*** Warning: This article contains spoilers for the Coroner Season 2 episode “Fire” ***
Dr. Jenny Cooper (Serinda Swan) finally knows the truth about what happened to her sister, as well as her role in her death. She started to try to move on from that trauma, process it, and figure out where she goes next in the Coroner Season 2 premiere. In the middle of everything, Jenny got called to the scene of a devastating apartment fire where she found herself quickly connecting to a woman named Kelly (Nicola Correia-Damude, October Faction).
As part of our full coverage of Coroner here at The TV Junkies, we’re excited to announce that our weekly doses of Coroner, in the form of post-episode interviews, will return once again in Season 2. These interviews will be available every week as soon as the show is done airing. This week, Coroner showrunner Morwyn Brebner and executive producer/director Adrienne Mitchell join us to discuss, “Fire”. They provide us with insights into Jenny’s mental state, what it was like creating the fire, and why Jenny felt such a strong connection to a woman she just met.
The TV Junkies: I imagine premieres are very hard. What was the goal for you with this one?
Morwyn Brebner: Premieres are really, really hard because you don’t want to end up in setup-itis. For a second season, the hardest thing is where to start. Some shows skip a lot of time, and you can lose the emotional connection for where everyone was, or you start immediately, but then there’s not enough change. So figuring out where to start is so interesting. We thought so much about the emotional depth, and how well we know the characters, that we were lucky to not do a lot of setup in that way.
The hope for this season is, because we know them all so well, that we can be deeper with them and move the balance of the show into deeper emotion. We were really hoping to start that with the premiere. I find premieres, though, to just be the hardest thing in the world.
Adrienne Mitchell: What I loved about the premiere was that it had a primordial vibe to it. There are all sorts of emotions surfacing for Jenny about processing the fallout of the realization of what she did. We don’t often spend time on how you get yourself back together again after you’ve confronted something you’ve done, or that was a point of trauma for you. It’s certainly not a straight line, and there’s a lot of emotions there that connect with other people’s emotions.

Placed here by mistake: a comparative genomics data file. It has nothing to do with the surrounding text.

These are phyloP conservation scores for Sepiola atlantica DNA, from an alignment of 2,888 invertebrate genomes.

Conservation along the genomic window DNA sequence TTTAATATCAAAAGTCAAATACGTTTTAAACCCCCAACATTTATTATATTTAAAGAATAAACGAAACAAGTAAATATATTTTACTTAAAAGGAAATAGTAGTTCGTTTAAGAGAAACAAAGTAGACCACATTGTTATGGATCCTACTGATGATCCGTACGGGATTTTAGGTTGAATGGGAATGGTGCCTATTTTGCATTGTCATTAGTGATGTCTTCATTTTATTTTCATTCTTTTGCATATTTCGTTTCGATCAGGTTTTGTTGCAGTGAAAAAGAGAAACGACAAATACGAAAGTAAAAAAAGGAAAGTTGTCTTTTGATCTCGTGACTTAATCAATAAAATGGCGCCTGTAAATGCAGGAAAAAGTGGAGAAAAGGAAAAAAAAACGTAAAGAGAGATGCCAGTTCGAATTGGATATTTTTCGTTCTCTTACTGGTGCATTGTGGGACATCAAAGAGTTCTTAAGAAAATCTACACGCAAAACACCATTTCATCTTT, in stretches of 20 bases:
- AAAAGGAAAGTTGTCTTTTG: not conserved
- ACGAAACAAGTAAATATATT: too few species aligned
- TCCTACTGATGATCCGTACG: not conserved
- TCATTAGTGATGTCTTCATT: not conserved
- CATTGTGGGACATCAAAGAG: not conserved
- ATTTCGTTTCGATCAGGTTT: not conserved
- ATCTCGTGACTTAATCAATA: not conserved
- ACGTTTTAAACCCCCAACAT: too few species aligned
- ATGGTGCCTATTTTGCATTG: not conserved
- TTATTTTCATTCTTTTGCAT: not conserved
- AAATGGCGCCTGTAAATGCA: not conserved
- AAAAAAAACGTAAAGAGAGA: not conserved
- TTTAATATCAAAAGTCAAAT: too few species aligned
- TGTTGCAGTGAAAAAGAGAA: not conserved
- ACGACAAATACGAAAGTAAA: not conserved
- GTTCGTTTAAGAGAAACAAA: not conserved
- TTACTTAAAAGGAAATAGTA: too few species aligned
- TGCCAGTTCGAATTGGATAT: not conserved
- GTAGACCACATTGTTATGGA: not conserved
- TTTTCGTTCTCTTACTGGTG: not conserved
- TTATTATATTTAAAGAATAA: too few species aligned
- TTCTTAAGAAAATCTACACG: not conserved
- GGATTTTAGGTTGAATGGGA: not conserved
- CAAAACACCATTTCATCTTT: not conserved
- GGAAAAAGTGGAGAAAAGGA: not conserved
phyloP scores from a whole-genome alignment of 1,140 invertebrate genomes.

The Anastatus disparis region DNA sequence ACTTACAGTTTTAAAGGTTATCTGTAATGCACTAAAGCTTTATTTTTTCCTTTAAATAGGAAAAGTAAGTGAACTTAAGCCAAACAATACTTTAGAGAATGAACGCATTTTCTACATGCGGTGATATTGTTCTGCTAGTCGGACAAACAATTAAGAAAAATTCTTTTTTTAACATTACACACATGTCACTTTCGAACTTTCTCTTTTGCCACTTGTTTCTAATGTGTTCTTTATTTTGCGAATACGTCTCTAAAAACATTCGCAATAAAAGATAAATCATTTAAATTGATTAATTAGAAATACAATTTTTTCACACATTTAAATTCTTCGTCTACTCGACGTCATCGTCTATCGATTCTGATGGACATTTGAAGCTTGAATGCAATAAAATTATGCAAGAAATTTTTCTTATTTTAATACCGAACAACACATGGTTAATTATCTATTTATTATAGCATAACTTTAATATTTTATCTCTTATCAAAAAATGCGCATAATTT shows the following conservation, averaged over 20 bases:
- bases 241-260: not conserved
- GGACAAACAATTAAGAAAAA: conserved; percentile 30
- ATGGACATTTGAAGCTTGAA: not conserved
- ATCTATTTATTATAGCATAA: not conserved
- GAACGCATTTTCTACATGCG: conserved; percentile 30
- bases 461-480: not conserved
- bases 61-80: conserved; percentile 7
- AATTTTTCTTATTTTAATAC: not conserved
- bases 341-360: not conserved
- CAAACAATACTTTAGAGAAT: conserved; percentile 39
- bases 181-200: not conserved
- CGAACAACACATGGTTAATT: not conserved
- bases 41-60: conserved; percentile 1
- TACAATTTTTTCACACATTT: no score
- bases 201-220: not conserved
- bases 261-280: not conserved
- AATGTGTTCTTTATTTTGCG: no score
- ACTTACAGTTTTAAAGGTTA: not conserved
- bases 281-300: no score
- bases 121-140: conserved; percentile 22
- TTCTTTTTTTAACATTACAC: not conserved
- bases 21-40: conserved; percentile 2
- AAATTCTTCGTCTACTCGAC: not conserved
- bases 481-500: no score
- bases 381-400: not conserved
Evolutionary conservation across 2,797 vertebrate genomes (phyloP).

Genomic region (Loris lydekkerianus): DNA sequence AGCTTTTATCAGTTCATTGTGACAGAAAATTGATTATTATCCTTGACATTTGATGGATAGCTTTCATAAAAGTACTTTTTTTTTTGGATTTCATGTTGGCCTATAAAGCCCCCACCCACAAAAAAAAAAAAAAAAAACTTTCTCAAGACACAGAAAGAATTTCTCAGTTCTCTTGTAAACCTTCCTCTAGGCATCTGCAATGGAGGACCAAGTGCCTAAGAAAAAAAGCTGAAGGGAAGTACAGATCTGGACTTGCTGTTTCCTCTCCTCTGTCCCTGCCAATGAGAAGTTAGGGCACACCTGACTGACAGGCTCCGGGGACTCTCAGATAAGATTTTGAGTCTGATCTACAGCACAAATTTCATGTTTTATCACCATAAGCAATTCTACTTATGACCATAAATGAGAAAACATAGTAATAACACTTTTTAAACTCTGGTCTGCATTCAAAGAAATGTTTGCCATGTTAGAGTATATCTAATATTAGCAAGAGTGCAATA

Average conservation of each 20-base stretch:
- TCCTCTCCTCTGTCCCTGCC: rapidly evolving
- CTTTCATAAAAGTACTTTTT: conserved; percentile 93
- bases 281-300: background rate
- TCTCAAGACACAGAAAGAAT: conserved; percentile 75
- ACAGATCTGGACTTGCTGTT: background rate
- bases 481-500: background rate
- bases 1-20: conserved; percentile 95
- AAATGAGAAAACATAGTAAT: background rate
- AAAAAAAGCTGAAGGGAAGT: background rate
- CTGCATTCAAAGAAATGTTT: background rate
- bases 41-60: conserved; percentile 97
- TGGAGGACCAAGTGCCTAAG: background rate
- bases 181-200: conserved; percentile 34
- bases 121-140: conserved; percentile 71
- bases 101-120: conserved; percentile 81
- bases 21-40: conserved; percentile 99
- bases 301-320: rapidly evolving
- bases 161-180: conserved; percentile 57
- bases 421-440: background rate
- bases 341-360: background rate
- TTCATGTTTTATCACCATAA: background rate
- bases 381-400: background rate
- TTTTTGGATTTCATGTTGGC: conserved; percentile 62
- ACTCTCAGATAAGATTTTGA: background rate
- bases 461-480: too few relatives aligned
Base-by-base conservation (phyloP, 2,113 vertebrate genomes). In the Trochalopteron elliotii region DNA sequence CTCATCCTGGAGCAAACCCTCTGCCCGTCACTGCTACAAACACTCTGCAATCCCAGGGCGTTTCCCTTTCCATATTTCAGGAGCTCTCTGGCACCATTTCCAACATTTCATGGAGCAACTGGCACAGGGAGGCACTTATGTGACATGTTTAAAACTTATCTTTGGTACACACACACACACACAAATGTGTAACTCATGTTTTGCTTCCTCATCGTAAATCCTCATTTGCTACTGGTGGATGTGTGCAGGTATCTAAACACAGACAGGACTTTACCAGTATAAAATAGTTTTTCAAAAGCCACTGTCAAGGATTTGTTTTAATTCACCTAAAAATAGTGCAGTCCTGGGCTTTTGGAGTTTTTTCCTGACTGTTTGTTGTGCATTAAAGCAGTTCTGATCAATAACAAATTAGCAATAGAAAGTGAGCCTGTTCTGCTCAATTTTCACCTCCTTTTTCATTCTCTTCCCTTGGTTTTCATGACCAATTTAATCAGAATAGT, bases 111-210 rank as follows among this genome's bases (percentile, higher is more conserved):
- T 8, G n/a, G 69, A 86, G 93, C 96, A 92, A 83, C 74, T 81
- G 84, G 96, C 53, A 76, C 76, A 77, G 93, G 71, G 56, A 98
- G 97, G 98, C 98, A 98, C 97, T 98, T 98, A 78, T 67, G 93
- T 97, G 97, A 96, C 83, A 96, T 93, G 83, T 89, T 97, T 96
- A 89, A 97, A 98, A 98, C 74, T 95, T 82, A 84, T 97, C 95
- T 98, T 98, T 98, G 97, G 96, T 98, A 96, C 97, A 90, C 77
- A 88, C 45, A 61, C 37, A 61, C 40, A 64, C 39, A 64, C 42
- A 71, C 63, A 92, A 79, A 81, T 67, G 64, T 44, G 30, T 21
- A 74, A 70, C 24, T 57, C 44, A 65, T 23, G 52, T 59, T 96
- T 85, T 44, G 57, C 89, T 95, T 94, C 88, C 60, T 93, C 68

You know how when women hang out a lot together their cycles sync up? I think that can be the same thing for these traumas. You can connect with people that you wouldn’t otherwise connect, and that’s what happens in this episode for Jenny with Kelly. The imagery, the fire, the sleepwalking — all of that sets up this very deep primordial, subsconscious vibe for this season.
MB: It’s important that people aren’t always conscious of what’s driving them. With Jenny, so many things are acting on her, and she’s processing so many things, that it’s interesting to think that she doesn’t know. At the beginning of the season, she doesn’t know where she is, in a weird way. For her to be in a place of working through things is such an obstacle because she’s so smart and usually so on it.
TTVJ: Things get extra scary for her because we see that she’s also sleepwalking now. Is that something she’s going to continue to deal with throughout the season?
MB: Yes, it’s definitely something she has to deal with. Anxiety is so interesting because it can roam around and take different manifestations. We were looking for how her anxiety could come out in a new way. Like the dog in Season 1, the sleepwalking is the manifestation of her inner anxiety. She does continue to do so and it is very important.
AM: There’s an interesting thing with it where she starts connecting her own trauma with the trauma of the people she’s investigating. It’s very exciting for me, as a director, to explore narrative and story the way Morwyn and her team set it out this way. It’s not a linear narrative and it’s an unique way of telling the story.
TTVJ: Adrienne brought up Kelly, played by Nicola Correia-Damude. She seemed to have a really strong connection with Jenny. Will we see her again?
AM: Yes, we will definitely see Kelly again.
TTVJ: The image of Kelly holding her dead baby was extremely powerful.
MB: We thought a lot at the beginning of the season about our representation of the dead, and the show’s relationship to the dead, because it feels like this has been a harsh year. One of the things that’s really important to everyone who works on the show is that there is a humanity. Jenny’s empathy is a really strong thing for her, and I know for Serinda, that’s also important in her playing of Jenny. We were trying to figure out how to portray that with a deep sadness and empathy. That image felt like a nice way to do it, which I know is weird, but that didn’t feel grizzly. It’s more emotional than voyeuristic.
AM: To me it’s such a female image. There’s a bond between the two of them. Jenny lost her sister and Kelly lost her baby. There’s this really visceral and tactile way that they are connecting. It feels like that sense of trying to find a sense of healing.